There's a difference between Tampa Mayor Bob Buckhorn and Florida Gov. Rick Scott.
And no, I don't mean the fact that Buckhorn is a Democrat who stuffed envelopes in the fourth grade for Robert Kennedy and later stumped for both Bill and Hillary.
And that Scott is a Republican to the very marrow of his bones.
In fact, in this hyperpolarized time, much has been made of the mayor and the governor's so-called bromance.
In the spirit of tabloid couples Brangelina, Billary and Kimye, you could almost call it … BuckScott. RickHorn?
But seriously. Some Democrats are not amused, muttering that this mayor seems a little too eager to shake the hand of a guy on the other side and to stand shoulder-to-shoulder with him at news conferences.
And, lately, to eagerly accept bling for our area from the Republican governor who just happens to be in a fierce fight to oust Democratic Sen. Bill Nelson from Washington.
Here's Scott helping pump life into Tampa's historic street car system that could turn it into actual, practical transportation by making it free to ride. And helping get an Ybor City census tract on the list for a new federal tax break that could help score a new Rays ballpark.
And breaking big news about a private bid to build a high-speed rail line between Tampa and Orlando, with the process opening for more bids.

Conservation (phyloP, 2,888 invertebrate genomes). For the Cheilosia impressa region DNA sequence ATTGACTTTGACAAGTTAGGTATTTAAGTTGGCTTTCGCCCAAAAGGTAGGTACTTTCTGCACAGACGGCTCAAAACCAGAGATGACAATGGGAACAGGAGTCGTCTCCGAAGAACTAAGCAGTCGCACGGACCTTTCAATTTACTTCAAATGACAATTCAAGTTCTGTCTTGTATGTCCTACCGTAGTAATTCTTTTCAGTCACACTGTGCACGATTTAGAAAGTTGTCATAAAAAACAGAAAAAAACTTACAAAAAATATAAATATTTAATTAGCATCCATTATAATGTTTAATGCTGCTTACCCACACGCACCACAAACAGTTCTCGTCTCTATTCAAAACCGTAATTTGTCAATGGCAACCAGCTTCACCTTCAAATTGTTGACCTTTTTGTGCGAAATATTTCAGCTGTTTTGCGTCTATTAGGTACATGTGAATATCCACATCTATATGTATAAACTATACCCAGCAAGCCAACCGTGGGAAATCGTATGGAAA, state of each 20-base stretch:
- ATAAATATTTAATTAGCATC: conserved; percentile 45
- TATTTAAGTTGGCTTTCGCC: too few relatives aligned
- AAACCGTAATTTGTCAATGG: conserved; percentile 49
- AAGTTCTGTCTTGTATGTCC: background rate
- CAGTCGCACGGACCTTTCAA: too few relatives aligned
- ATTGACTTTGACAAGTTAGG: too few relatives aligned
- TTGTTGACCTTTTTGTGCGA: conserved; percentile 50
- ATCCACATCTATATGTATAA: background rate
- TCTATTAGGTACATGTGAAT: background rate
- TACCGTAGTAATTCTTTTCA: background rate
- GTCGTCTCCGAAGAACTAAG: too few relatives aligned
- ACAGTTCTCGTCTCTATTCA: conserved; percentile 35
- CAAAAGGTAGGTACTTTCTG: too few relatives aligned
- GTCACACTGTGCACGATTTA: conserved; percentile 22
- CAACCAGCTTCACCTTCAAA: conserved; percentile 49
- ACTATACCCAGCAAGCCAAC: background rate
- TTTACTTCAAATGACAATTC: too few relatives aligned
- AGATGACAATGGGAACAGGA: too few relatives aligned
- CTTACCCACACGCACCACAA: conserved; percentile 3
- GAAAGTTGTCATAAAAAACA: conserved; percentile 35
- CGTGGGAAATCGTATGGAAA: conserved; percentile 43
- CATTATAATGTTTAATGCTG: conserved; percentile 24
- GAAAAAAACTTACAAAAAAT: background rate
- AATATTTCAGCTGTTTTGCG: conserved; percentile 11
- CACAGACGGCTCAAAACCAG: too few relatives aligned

Which is where one interesting difference between the two politicians comes in.
Seven years ago when Scott first became governor, he promptly turned up his nose at big federal funding for that exact same high-speed rail route along treacherous Interstate 4 — a loud and resounding no-thanks to then-President Barack Obama, a Democrat. Scott claimed this could cost taxpayers a billion bucks, later ruled false by PolitiFact.
Now the governor can correctly point out we're talking private, not public, money. But the fact remains that we could have been years ahead on transit by now.
Last year, traffic-choked I-4 was rated the most dangerous highway in America by GPS tracking company Teletrac Navman.
Refuse help to make the region better?
Always at the ready with the sound bite, he recently said it's a mayor's job to work with anyone, "Democratic, Republican or vegan." It's not a new drumbeat. When the Republican National Convention was about to land in Tampa in 2012, Buckhorn was all-in for what he called a potential turning point for the city, "an economic development opportunity" that trumped politics.
So does this recent largesse from the governor render the mayor mute in the pending and rather important U.S. Senate race?
Nope. The mayor recently said he has supported the sitting senator, who has been a friend to Tampa in Washington, in every race Nelson's ever run, including this one.
Hey, I get standing by your party. Right now both sides would probably tell you it's more important than it's ever been.
But it's hard to argue against a politician bent on making things better regardless of, well, politics.